We use your sign-up to provide content in ways you’ve consented to and to improve our understanding of you. This may include adverts from us and 3rd parties based on our understanding. You can unsubscribe at any time. More info
A manager at a nursery where a 10-month-old baby was left with second-degree burns from bleach and boiling water has been allowed to continue working in the care industry.
According to reports, little Blake Nilssen toppled over an unattended cleaning bucket while trying to stand up at the Little Dreams Nursery in November 2021.
The child was also denied treatment for an hour because staff waited for parents to collect him instead of calling for an ambulance – which a watchdog today said caused Blake “a prolonged period of emotional and physical harm”, Daily Record reports.
The child’s suffering worsened after staff at the Aberdeen nursery covered him in paper towels which, when removed, ripped off blisters which had started to form.
Investigators from the Scottish Social Services Council (SSSC) found nursery manager Nicola Park’s fitness to practise had been impaired due to her not immediately calling for an ambulance.
In its report, investigators said: “The child was experiencing significant distress as a result of being burned. Having been made aware of the circumstances of the accident, you should have known the child would require urgent medical treatment and should either have directed a member of staff to call an ambulance or called one yourself so the child’s injuries could be treated by medical professionals as soon as possible.
“Advice could have been sought from emergency services about how best to support the child while waiting for an ambulance to arrive.
“Your failure to call an ambulance would likely have contributed to the child suffering a prolonged period of emotional and physical harm, which could have been prevented if an ambulance had been called immediately.
“You have 12 years of experience working in a managerial role in a childcare setting, making the failure to call an ambulance all the more concerning.”
Ms Park told the SSSC panel that “shock took over her” as she had not been involved in an incident that serious before, and the watchdog accepted a child suffering burns from boiling water and bleach “was not a common occurrence within a nursery setting”.
However, they added: “As a manager, it is expected that you would be able to make decisions in the best interests of the children in your care when under pressure and in potentially stressful situations, which you have failed to do in this instance.”
The SSSC said the nursery’s management and staff had since updated its policies and procedures and risk assessments, and carried out staff training in case of another emergency.
Ms Park told the SSSC it was “her intention to learn from this incident and improve her practice”.
Investigators said her behaviour had fallen below the standards expected of a manager. They said: “Were similar behaviour to be repeated in the future, other vulnerable children could be placed at risk of significant harm. You have taken steps to improve your practice and you fully accept your behaviour was not as it should have been on the day of the incident.”
A 36-month warning was placed on Ms Park’s registration from November 30. According to the Little Dreams Nursery website, she is still the manager, having held the position since January 2019.
Blake’s mum Ellie Johnson previously called for the nursery to be closed. She said: “Blake faces being scarred for life and now we have a constant fear of knowing who to trust to take care of our son in the future.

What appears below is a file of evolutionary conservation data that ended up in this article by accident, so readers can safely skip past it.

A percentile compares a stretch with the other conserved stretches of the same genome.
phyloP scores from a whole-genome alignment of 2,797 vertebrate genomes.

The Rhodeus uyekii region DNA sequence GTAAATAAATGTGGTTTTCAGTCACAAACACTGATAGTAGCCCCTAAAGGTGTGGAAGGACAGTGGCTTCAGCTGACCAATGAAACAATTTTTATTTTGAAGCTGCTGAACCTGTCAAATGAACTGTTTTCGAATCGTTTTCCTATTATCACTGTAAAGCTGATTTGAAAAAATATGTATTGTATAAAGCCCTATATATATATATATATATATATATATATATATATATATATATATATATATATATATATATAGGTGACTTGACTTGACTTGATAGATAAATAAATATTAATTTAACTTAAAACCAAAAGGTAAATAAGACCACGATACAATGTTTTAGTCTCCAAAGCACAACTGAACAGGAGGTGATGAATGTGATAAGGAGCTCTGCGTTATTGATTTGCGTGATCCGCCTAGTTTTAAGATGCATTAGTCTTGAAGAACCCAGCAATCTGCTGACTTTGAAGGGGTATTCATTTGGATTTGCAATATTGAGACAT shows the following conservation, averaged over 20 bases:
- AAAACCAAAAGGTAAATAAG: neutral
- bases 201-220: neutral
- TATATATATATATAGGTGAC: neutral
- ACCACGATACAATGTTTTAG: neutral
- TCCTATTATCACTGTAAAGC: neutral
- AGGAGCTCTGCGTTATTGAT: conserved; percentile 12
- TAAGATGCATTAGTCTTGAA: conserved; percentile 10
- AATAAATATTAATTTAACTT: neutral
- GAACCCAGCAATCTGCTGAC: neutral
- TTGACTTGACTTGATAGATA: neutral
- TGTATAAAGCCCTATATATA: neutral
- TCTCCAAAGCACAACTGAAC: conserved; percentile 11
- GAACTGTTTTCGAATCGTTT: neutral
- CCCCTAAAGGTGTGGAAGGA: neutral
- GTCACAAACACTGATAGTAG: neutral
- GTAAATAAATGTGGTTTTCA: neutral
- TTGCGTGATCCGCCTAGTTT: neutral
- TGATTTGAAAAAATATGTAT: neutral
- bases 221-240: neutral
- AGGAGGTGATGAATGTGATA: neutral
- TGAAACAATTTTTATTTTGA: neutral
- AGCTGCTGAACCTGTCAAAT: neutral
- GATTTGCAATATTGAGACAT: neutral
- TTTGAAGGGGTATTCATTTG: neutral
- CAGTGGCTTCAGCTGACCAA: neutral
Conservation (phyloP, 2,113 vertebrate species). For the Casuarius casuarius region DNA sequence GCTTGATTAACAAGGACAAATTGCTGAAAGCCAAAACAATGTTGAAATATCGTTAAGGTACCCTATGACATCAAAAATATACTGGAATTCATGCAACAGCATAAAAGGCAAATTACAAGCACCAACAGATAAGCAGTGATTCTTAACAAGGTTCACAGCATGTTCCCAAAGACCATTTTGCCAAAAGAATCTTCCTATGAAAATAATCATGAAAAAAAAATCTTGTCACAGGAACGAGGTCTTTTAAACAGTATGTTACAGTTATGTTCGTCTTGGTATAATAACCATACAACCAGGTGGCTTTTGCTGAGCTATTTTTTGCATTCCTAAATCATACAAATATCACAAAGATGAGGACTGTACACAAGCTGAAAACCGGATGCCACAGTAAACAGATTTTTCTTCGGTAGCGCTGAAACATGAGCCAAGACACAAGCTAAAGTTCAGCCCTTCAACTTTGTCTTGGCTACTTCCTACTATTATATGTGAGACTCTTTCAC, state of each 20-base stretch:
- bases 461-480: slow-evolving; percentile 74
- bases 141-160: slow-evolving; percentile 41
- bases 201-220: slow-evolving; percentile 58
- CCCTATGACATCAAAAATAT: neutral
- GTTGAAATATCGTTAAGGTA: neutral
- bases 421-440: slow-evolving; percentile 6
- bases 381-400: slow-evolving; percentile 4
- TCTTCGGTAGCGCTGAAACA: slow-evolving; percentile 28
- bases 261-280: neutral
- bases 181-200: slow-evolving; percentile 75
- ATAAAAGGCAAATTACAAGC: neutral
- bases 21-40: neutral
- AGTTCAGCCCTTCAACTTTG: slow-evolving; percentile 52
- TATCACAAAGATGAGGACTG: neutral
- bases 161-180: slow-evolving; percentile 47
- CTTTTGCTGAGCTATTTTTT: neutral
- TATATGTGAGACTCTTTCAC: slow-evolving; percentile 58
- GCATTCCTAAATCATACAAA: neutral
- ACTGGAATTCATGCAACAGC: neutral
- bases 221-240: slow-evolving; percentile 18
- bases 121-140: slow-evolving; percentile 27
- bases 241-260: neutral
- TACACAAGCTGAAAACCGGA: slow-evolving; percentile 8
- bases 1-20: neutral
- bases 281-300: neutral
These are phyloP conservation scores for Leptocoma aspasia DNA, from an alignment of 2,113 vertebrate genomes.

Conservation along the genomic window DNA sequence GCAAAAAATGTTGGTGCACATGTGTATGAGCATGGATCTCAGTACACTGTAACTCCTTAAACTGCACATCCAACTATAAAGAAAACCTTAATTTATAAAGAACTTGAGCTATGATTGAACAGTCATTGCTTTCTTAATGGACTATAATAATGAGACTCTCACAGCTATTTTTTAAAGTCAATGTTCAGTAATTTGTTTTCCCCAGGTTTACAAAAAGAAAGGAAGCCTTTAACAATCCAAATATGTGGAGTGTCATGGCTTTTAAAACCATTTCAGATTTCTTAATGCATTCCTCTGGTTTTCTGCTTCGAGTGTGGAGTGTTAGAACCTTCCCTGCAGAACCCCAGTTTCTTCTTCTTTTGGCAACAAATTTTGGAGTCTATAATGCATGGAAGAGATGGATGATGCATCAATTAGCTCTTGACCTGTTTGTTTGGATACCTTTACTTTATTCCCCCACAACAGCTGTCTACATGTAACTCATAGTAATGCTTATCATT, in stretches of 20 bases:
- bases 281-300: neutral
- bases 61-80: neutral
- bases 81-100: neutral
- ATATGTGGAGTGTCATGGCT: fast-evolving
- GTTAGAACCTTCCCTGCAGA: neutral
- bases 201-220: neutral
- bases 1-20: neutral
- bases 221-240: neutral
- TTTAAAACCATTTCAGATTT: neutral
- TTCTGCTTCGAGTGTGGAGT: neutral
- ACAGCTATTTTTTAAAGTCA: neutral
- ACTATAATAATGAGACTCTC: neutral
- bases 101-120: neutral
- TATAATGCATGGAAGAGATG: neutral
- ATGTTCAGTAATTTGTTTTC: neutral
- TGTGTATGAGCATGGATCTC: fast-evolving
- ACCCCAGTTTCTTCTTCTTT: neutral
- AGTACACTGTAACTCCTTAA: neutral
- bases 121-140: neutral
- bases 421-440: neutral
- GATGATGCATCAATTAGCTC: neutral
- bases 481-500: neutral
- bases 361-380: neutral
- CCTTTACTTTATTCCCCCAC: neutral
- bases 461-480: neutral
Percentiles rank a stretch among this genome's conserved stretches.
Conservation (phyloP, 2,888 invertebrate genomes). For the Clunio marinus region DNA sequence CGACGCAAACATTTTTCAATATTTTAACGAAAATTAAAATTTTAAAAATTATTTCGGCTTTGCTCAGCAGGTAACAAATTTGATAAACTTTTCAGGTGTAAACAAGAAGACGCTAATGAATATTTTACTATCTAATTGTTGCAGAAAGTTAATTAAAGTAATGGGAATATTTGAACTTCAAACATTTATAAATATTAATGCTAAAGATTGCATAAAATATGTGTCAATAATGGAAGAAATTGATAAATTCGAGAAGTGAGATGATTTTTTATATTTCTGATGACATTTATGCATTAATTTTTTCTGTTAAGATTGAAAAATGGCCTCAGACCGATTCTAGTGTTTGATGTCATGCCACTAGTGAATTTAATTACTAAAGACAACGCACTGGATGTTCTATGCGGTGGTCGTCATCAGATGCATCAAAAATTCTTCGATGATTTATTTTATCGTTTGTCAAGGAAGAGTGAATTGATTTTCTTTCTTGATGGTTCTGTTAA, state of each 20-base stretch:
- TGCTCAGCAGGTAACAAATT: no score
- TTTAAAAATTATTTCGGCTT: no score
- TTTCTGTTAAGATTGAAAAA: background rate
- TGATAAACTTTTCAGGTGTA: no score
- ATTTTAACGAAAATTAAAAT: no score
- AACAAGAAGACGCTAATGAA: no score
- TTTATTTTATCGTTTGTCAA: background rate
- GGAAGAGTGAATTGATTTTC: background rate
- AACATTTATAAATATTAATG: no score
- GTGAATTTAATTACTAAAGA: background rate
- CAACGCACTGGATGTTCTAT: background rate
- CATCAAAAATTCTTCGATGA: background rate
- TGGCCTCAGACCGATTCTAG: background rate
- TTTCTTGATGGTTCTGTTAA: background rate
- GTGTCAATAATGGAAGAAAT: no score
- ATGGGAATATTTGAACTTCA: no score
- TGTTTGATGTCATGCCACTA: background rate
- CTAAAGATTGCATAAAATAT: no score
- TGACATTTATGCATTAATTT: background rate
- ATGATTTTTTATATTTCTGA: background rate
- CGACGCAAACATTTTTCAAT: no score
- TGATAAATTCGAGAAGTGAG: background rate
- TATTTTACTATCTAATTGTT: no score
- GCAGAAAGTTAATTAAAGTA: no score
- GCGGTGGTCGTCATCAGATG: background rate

“Little Dreams Nursery should be closed. This is utterly indefensible.”
Ellie, who runs her own beauty business, dropped Blake off at 9.30am but at 3.45pm was told to collect her son as he “managed to tip a bucket of water on himself”.
The mum from Aberdeen said: “They said the water had a bit of bleach in it but that was it. There was no urgency in their voice and they didn’t say the water was boiling.”
Ellie and partner Daryl Nilssen, an offshore worker, only realised things were serious on arrival at the nursery. The mum continued: “We opened the door and heard the most horrific screaming. It was chilling. Then we realised it came from our little boy. There’s no words to describe the fear we felt at that moment.”
The parents saw Blake in a room separate from the other children – he was stripped to his nappy and vest with his limbs covered in cling film and paper towels. The worried mum added: “He was screaming, his skin was red all over and there was an overwhelming smell of bleach with liquid running down his legs and arms from burst blisters. I screamed at the staff, grabbed Blake and drove to A&E. Blake screamed so hard he lost consciousness a few times on the way, literally passing out from the pain.”
Ellie described the horror incident as “blatant negligence” with the Care Inspectorate previously giving Little Dreams a “weak” rating. The most recent report said the nursery had successfully met all eight requirements made at the previous visit.
Little Dreams was approached for comment about the SSSC findings. A spokesperson previously said: “This was a very serious incident which was clearly deeply distressing for the child involved and the family.
“We take the safety of all the children in our care extremely seriously and whilst this was an isolated incident, we have fully investigated the causes.
“We reported the incident to the Care Inspectorate and worked with them to put in place new training and operational practices. We have been disappointed by some aspects of the reports from the Care Inspectorate and have appealed the findings, these discussions are still ongoing.
“However, this appeal process does not detract from the focus we have at the nursery to ensure we are operating safely.”
Source: Read Full Article